Chipotle

Rich Get a Taste for Fast Food

Wealthy consumers are checking their income levels at the fast food door and flocking to quick serves.

According to a recent study by American Express Business Insights, ultra-affluent consumers increased quick-serve spending by 24 percent in the second quarter of 2010, as compared to the same quarter last year. Ultra-affluent customers are defined as those who charge more than $7,000 per month on their cards.

The 30-Day Challenge

Sharon Olson, president of Olson Communications, tests her will and waistline in a month-long experiment in which she only eats food from the top quick serves in the nation.

Fun in the Sun?

Though the green movement is well underway in the quick-service industry, some operators are finding that one green tool, solar power, is no easy matter. More chains and independents are moving on the idea of using solar power to provide electricity and heat for their operations. But the technology has its limitations and poses operational challenges to operators.

Local Heroes Top Golden Arches

In a recent survey, local brands, fast casuals, and (of course) Chick-fil-A rank at the top of consumer satisfaction list.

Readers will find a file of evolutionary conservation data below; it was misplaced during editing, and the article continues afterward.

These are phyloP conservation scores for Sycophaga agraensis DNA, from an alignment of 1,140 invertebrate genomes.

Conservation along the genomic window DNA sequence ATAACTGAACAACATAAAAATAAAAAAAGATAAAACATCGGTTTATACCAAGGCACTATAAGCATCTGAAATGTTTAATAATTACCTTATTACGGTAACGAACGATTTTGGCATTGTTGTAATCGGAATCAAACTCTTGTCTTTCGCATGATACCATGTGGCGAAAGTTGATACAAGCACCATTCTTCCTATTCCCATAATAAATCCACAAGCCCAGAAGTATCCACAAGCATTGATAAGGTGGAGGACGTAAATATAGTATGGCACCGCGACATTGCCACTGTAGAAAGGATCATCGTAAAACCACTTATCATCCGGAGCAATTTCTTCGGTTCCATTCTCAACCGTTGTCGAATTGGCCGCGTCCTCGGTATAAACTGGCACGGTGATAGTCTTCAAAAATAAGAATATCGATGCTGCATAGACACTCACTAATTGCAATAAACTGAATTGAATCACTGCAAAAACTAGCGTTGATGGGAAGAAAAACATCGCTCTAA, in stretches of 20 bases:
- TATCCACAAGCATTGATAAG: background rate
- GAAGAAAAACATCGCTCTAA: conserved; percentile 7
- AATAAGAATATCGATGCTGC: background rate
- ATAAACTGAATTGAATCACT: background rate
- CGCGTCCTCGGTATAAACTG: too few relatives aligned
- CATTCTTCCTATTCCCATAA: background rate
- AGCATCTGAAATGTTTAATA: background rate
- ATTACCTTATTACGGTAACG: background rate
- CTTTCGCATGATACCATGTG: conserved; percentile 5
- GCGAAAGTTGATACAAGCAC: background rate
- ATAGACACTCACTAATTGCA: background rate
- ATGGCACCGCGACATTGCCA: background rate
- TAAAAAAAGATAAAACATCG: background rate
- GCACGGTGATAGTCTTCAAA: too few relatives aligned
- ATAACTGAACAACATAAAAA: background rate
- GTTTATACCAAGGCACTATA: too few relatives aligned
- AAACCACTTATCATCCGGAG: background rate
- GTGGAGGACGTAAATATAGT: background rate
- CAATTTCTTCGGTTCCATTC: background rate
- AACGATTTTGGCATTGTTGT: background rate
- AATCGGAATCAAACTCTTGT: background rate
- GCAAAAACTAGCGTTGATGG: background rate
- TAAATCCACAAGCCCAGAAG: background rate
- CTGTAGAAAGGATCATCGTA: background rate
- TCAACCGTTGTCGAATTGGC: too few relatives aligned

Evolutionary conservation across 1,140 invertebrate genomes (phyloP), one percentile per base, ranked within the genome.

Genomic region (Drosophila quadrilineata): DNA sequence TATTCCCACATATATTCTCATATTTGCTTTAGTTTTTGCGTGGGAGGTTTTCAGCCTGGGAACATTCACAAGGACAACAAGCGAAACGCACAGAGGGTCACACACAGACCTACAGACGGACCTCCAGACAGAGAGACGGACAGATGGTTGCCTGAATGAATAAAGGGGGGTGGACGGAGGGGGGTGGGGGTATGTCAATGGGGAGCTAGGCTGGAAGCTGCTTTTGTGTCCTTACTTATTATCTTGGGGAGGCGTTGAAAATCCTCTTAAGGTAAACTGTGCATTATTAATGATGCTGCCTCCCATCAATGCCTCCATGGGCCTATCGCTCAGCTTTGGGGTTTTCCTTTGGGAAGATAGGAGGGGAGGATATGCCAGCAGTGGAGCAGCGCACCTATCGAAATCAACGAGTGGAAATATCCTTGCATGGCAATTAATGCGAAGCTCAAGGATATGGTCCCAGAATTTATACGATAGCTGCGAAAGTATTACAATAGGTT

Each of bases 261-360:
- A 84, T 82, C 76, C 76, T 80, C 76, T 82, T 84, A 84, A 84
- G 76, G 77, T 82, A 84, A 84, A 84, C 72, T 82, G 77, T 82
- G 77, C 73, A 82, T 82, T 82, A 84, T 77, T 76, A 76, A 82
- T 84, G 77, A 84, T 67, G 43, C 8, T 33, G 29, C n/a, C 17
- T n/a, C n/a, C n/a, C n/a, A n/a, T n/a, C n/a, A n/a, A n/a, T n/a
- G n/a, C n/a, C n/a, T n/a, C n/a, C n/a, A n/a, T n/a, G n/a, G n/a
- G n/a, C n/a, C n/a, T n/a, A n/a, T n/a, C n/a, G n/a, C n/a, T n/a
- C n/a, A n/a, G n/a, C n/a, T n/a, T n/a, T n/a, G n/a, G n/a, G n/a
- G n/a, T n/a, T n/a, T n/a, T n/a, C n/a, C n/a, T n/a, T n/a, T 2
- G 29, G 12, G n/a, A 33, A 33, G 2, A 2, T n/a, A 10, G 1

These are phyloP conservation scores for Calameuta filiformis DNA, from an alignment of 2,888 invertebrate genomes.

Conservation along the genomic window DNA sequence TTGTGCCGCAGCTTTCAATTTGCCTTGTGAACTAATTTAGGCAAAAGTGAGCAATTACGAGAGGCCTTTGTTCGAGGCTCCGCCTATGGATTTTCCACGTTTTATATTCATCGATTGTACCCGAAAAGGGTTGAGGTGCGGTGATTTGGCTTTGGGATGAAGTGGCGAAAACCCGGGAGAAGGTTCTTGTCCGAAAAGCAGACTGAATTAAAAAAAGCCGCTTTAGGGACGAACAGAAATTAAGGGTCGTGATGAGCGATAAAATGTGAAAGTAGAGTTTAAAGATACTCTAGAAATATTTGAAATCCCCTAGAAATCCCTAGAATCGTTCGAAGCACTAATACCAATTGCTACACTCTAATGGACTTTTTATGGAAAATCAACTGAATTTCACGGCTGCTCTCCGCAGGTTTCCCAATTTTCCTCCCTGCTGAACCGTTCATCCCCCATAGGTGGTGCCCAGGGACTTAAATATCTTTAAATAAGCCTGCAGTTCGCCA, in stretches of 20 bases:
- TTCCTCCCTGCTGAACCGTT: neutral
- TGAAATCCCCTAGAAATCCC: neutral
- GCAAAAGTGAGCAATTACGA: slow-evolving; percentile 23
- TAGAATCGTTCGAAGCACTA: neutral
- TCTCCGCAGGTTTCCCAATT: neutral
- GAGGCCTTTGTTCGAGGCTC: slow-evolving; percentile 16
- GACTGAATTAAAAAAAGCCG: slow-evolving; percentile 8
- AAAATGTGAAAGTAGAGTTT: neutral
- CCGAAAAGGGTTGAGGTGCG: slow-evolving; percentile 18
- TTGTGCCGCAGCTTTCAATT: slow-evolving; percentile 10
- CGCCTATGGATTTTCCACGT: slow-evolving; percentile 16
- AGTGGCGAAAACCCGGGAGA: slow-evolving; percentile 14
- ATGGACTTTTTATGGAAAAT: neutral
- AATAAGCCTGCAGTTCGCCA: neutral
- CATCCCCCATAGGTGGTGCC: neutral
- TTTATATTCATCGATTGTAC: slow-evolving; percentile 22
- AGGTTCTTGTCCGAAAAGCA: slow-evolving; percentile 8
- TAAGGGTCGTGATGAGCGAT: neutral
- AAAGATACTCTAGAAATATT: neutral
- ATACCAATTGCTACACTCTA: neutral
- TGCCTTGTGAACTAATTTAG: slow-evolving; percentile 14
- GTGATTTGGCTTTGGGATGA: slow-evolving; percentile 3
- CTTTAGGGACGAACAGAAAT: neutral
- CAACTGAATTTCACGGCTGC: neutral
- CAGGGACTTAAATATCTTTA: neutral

Chick-fil-A, Chipotle, and Panera Bread rank among the best quick serves in the country in customer satisfaction, according to a study J.D. Power and Associates released on Tuesday.

The 2010 U.S. Restaurant Satisfaction Study evaluated consumer responses to an online survey that measured four aspects of customer satisfaction: price, environment (ambiance, cleanliness, convenience of location/hours), meal (quality/taste of food, meal presentation, portion size), and service (speed, wait staff courtesy/friendliness). 

Generation Now!

Look out quick serves: Generation Y, aka the Millennial Generation, is coming on strong. From third-graders to grownups pushing 30, they want it their way from Burger King and every other industry player. The smart restaurants will make sure to comply, because the Millennials number 92 million, making them the largest generation in the country. And they aren’t the grin-and-bear-it type.

“Like most people, those of the Millennial Generation value an operation that takes responsibility for its products and services, is honest in the way it conducts its business, and makes customers feel like they matter,” says Lee Igel, assistant professor at New York University’s Preston Robert Tisch Center for Hospitality, Tourism and Sports Management. “But their feelings about all of this, and the way they react to good or poor products and services, are more intense than those of prior generations.”

Pages